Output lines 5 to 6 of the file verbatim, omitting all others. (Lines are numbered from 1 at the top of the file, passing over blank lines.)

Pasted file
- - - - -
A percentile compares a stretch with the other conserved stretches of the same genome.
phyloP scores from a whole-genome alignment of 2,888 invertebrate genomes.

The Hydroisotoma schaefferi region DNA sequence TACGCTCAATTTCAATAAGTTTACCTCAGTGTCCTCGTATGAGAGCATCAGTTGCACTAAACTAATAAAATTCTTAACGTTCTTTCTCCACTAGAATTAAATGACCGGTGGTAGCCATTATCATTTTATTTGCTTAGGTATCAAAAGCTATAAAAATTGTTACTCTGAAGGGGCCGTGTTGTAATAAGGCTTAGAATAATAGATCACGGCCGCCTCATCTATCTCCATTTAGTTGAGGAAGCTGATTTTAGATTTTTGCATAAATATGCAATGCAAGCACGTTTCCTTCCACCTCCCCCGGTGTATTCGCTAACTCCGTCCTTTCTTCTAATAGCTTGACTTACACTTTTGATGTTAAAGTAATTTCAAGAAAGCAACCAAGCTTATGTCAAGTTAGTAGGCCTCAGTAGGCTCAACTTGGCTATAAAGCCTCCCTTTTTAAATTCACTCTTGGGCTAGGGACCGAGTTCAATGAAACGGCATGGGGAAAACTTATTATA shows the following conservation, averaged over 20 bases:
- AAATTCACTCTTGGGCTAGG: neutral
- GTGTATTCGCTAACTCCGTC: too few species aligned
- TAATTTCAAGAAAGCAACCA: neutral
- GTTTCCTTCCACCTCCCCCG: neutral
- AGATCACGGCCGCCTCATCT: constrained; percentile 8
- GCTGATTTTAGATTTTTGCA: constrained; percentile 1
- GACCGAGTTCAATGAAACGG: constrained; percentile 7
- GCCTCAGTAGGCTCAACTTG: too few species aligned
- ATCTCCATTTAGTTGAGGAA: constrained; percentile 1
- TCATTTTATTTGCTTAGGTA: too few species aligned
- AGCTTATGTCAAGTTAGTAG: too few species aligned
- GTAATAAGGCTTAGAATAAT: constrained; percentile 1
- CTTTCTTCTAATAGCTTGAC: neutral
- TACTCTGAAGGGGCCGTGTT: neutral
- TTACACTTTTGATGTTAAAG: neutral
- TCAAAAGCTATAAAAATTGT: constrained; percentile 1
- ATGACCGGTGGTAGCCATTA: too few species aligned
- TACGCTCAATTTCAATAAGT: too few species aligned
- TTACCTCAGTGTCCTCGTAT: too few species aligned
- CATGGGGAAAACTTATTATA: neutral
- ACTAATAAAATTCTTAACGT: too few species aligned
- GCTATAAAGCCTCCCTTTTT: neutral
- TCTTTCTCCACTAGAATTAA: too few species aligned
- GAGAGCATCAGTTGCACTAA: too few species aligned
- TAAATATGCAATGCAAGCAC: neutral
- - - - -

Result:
- GTGTATTCGCTAACTCCGTC: too few species aligned
- TAATTTCAAGAAAGCAACCA: neutral